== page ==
While it certainly isn’t the cheapest destination in Europe, there are plenty of free cultural attractions in Amsterdam, including the city’s famous floating flower market, one of the largest parks in the Netherlands, and a charming plaza that looks onto Artis Zoo’s flamingo enclosure. Here’s a roundup of the best places to visit in Amsterdam that are totally free of charge.
This public plaza runs alongside the northern side of Amsterdam’s ARTIS Zoo and serves as Café Restaurant de Plantage’s terrace. There are seats and tables arranged on Artisplein from the morning till night and it is possible to order drinks and food from Café Restaurant Plantage while lounging on the plaza. As the flamingo and spoonbill enclosures are located next to the plaza, visitors to Artisplein can watch these birds while enjoying beer, coffee or other refreshments. The plaza also features a long racetrack-like fountain that spurts steam and water.
Classical music in Amsterdam revolves around the Concertbebouw. This beautiful, neo-classic building is located on the eastern side of Museumplein and looks directly onto the Rijksmuseum. It is considered to be one of the finest concert venues in the world and the whole building was specifically designed for orchestral acoustics. Once a week, the Concertgebouw holds a free lunchtime concert that often includes performances from Amsterdam’s leading classical musicians.
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The world’s only floating flower market is moored to the southern banks of Singel canal in Amsterdam. This unique attraction has existed since the mid-19th century and was built on the water in order to make it easier for flower traders to move their wares through Amsterdam’s canals. Today, the market features around 15 individual stalls, mounted on barges, that sell a whole host of products related to horticulture, such as ready-to-plant tulip bulbs, fresh bouquets of flowers and garden ornaments.
While Amsterdam’s notoriously flat geography might make it an ideal city for cycling, it also means that it is quite difficult to find a decent vantage point. Fortunately, there are several large buildings dotted around the city that offer amazing views over its winding canals and picturesque neighbourhoods. Amsterdam’s central public library is among the tallest buildings in the city centre and is free to enter every day of the week. On clear days, many parts of Amsterdam are visible from its upper levels, including the bohemian quarter de Pijp and trendy Jordaan.
All of Amsterdam’s daily markets have their own distinctive charm and each sells a wide selection of products ranging from fresh fruit and vegetables to hand-knitted woollen sweaters. Although Albert Cuyp Markt in de Pijp or Nieuwmarkt in Amsterdam-Centrum are attractive due to their centrality, these markets can get notoriously busy (especially during the weekends). Dappermarkt, on the other hand, is only a little bit further away and contains an equal variety of local delights, clothing and fresh food. The market runs down the middle of Amsterdam-Oost, and is within walking distance from the area’s largest park, Oosterpark.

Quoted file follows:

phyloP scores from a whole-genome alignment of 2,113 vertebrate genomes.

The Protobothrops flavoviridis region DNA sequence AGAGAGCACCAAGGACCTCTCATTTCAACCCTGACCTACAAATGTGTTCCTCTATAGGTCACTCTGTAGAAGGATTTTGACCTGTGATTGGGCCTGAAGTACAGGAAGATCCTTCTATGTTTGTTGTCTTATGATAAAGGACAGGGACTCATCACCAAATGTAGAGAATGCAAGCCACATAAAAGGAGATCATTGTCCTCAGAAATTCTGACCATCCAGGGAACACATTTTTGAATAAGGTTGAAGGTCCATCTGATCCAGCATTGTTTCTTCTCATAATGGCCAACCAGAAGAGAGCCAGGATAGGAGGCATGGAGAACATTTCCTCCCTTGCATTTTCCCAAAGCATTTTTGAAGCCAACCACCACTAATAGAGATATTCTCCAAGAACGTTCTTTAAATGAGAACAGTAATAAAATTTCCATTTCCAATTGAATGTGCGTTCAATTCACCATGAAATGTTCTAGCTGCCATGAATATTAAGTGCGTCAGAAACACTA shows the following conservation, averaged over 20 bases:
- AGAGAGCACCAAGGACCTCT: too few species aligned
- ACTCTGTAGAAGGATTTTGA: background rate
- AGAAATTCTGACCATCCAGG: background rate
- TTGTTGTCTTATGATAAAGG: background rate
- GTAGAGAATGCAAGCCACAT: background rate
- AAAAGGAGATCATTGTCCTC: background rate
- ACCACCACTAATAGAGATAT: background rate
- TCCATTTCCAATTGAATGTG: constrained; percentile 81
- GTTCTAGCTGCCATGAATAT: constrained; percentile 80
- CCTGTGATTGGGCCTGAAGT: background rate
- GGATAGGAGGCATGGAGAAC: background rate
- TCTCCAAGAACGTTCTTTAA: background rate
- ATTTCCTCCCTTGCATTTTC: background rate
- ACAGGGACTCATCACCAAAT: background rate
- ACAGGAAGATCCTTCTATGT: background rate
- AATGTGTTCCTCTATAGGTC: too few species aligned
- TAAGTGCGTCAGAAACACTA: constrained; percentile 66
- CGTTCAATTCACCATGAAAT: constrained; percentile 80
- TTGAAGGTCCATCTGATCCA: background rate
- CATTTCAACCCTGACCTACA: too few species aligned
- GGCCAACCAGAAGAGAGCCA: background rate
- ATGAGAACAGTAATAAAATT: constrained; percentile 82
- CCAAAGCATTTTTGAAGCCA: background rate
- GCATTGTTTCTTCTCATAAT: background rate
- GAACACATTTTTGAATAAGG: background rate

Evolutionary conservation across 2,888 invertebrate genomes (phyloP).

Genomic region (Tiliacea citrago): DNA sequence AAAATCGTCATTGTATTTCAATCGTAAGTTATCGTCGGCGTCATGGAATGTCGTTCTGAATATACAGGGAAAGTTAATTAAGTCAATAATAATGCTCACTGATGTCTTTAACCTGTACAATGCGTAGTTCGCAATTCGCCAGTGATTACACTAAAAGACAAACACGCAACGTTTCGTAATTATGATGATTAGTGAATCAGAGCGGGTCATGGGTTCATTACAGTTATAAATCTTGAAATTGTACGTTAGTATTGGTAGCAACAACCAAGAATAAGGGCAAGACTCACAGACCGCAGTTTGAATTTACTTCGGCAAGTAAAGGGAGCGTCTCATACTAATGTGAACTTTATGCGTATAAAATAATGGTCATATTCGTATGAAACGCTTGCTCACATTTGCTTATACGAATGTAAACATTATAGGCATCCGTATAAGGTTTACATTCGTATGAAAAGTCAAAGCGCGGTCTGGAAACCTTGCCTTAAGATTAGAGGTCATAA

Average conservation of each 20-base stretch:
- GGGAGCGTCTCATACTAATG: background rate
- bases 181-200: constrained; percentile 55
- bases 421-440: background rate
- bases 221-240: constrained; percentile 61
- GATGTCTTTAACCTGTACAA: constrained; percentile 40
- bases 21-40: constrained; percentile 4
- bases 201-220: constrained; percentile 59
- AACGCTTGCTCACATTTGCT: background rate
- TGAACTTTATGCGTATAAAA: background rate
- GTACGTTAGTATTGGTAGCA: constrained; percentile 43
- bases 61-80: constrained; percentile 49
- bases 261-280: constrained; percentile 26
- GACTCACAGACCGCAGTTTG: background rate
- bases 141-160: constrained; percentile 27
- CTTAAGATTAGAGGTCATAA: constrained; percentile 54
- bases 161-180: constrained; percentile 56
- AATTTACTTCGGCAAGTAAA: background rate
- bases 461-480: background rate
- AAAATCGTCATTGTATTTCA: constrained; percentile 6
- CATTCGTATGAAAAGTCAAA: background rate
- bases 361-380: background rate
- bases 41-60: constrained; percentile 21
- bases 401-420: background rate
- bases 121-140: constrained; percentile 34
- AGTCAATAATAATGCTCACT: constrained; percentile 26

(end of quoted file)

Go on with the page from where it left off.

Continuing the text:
This northern neighbourhood has changed considerably over the past few decades and developed from a bustling dockland into one of Amsterdam’s most popular cultural hubs, while keeping its industrial vibe intact. There are now many cultural hotspots located in NDSM-Wharf, which are mostly housed inside old, heavy-duty buildings associated with the area’s former shipping industry. For instance, there’s Pllek Restaurant, which is built inside several shipping containers and Faralda Crane Hotel which offers guests the chance to sleep inside the upper levels of a towering, red crane. A small passenger ferry regularly travels between the docklands and Centraal Station, allowing visitors to enjoy views across Amsterdam’s harbour before disembarking at NDSM.
Amsterdam’s biggest recreation grounds, Amsterdamse Bos, is roughly three times larger than New York’s Central Park and has ample space for many outdoor activities including hiking, cycling, swimming and boating. The park is located in Amsterdam’s southernmost suburbs and features many different types of terrains, ranging from lakeside beaches to pristine woodlands. There are several other sights located around the park such as the open-air theatre which hosts shows from spring until early autumn or Geitenboerderij Ridammerhoeve – a rustic farm where visitors can pet and feed dozens of baby goats. Though it is slightly further afield than other parks in Amsterdam, it is easy enough to access Amsterdamse Bos by bike or public transport (for example, tramline 16 or 24 from Centraal Station to VU Medisch Centrum).
Amsterdam’s municipality keeps its archives safe inside a former bank, called de Bazel, which is recognised among the most complete examples of Dutch Brick Expressionism in the city. The institute’s permanent exhibition is housed inside the building’s vault and is open to the public. Its collection includes the scolding document that banished the philosopher Baruch Spinoza from Amsterdam’s Jewish community, and a police report concerning Anne Frank’s missing bicycle. Each of these relics provides invaluable insights into Amsterdam’s history and paints a vivid picture of the city’s past. The archives also feature a peaceful café that serves lunchtime meals and another gallery space that hosts temporary exhibitions dedicated to specific aspects of Amsterdam’s history.